Contributed by Janice Litvin
, award-winning keynote and motivational speaker, fitness expert, wellness speaker and workshop leader and writer.
Presenting: All the Way to Wellness: Filling in the Gaps
March, 6 2017 10:45a.m.
As the corporate wellness industry comes of age several innovations are taking place.
Workplace wellness no longer simply means offering generic fitness challenges and nutrition classes, with some mindful meditation mixed in.
These programs are garnering an engagement rate of about 40%.
Workplace wellness has morphed into its own niche called Well-Being, with the notion that each and every
person who works for a company has a variety of wellness needs, not simply nutrition and fitness:
- Maybe they are stressed about finances.
- Maybe they are having trouble with a co-worker or boss.
- Maybe they've lost their passion for the job they've been doing for five years.
- Maybe they have a new manger who isn't really savvy about handling difficult situations.
- Maybe they are overweight and are pre-diabetic, causing them to miss work.
Whatever the case may be, in order for a person to be productive, they have to be healthy and happy. And in order for them to be healthy and happy, they have to be "well."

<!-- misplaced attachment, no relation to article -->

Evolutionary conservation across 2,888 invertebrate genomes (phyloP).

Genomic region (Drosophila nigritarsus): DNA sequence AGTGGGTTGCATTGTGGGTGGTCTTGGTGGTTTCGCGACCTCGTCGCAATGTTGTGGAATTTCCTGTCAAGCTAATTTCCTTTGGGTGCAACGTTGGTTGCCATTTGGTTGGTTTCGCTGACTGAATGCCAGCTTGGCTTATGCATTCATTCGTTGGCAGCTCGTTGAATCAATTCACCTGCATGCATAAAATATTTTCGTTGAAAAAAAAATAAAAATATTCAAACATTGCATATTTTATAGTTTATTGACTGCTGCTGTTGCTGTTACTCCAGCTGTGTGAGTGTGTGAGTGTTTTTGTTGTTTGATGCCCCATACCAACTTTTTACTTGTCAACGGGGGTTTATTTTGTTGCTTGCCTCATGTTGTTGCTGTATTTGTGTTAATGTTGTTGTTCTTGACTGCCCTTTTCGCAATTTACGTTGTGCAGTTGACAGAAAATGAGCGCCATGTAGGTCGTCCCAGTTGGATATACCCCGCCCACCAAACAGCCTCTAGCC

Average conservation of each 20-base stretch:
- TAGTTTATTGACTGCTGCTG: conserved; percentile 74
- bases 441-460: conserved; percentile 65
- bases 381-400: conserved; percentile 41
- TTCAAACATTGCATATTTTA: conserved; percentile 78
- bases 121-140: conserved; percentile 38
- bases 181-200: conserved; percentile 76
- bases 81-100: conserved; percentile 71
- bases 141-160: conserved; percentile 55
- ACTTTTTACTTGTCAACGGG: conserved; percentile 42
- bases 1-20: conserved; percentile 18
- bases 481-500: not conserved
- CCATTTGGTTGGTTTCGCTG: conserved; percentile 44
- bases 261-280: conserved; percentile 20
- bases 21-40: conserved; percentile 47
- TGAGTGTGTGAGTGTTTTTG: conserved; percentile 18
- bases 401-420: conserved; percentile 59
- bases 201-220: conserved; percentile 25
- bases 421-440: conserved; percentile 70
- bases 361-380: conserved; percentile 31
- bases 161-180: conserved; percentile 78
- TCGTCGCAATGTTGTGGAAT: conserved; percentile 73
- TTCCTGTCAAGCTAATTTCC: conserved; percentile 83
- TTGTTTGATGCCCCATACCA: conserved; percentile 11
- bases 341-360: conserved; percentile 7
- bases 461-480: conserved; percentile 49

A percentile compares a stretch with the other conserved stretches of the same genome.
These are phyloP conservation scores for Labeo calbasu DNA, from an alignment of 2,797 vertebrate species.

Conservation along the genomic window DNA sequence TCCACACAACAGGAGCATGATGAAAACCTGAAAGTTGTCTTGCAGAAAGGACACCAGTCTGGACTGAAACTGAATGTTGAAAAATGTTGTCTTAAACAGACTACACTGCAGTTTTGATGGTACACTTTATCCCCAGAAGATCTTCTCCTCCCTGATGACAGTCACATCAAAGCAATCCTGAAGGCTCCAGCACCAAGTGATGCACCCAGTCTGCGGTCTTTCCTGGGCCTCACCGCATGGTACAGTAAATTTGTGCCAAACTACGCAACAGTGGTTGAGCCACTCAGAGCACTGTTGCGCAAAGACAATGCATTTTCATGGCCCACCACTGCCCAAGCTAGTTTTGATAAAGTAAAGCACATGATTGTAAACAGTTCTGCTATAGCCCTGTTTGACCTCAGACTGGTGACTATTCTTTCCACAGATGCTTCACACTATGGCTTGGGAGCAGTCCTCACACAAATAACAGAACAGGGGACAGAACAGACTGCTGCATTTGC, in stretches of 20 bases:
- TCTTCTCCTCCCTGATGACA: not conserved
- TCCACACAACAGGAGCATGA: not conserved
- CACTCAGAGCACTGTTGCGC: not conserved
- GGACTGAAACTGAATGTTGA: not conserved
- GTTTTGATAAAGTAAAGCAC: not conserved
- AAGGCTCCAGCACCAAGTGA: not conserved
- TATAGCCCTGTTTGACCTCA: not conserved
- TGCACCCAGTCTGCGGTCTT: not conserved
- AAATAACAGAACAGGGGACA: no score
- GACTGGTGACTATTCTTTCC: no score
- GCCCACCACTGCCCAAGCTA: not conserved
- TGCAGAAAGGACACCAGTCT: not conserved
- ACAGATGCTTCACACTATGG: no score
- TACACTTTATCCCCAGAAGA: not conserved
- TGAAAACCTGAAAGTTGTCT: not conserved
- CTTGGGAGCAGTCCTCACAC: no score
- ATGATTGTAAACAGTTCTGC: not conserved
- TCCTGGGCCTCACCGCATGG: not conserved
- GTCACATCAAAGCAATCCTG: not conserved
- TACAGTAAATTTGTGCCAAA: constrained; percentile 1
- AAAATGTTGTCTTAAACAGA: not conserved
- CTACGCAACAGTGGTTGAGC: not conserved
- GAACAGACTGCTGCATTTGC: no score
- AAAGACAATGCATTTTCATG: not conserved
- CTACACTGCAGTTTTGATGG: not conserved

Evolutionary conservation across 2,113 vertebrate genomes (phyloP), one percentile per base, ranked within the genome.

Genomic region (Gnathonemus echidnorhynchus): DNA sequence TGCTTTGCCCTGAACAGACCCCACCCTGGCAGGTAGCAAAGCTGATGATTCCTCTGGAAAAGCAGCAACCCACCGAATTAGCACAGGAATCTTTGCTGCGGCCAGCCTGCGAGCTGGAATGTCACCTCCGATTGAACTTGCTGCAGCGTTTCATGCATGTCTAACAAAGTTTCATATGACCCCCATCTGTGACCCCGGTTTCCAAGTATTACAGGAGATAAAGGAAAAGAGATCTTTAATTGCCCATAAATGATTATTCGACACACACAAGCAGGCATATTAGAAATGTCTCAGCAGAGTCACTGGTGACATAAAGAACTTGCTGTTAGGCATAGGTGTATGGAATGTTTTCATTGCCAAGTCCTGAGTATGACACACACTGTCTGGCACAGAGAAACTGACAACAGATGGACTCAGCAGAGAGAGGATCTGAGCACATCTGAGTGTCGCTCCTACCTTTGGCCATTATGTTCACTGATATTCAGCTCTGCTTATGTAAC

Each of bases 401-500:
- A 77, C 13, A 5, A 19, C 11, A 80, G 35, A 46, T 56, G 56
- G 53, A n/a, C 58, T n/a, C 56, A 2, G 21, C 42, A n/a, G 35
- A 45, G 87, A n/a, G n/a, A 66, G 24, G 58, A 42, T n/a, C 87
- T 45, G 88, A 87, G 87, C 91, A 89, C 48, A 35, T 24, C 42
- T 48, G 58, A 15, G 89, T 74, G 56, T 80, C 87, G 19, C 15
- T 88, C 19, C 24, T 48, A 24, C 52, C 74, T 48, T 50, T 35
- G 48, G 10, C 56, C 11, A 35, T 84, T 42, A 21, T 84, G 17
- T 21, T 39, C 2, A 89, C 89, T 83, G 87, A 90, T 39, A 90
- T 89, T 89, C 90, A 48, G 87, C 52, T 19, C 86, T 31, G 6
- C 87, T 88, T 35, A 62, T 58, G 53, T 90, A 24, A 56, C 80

And in order to get them well, they have to be engaged in wellness. Their boss has to be engaged in wellness, and upper management has to be engaged in wellness too.
So wellness has taken on a whole new meaning, a whole new shape and a whole new purpose: the whole person. Hence, the cultural shift from wellness to well-being.
Step 1. Create a culture of wellness. Creating a culture of wellness takes patience, planning and support from the top.
Note: The C-suite must also be on board for this culture shift to happen!
Step 2. Customize the offering. It is not enough to offer generic nutrition education with a one-size-fits-all weight loss program.
When people are trying to make major life changes, like the way they eat, they need support, especially at the beginning.
Furthermore, the programs have to be innovative and fun.
Step 3. The inspiration for change does not come about from a simple rewards program! That is not to say that rewards programs don't have a place in the puzzle.
Rewards programs do work, but these programs simply get people in the door. Motivation has to become intrinsic for the changes to stick.
I will be discussing the latest wellness trends at HR West 17, March 6th - 8th at the Oakland Convention Center!
Learn how to get buy-in from the top and then how to strategize an engaging well-being program on Monday, March 6th at 10:45 am at my breakout entitled, "All the Way to Wellness: Filling in the Gaps."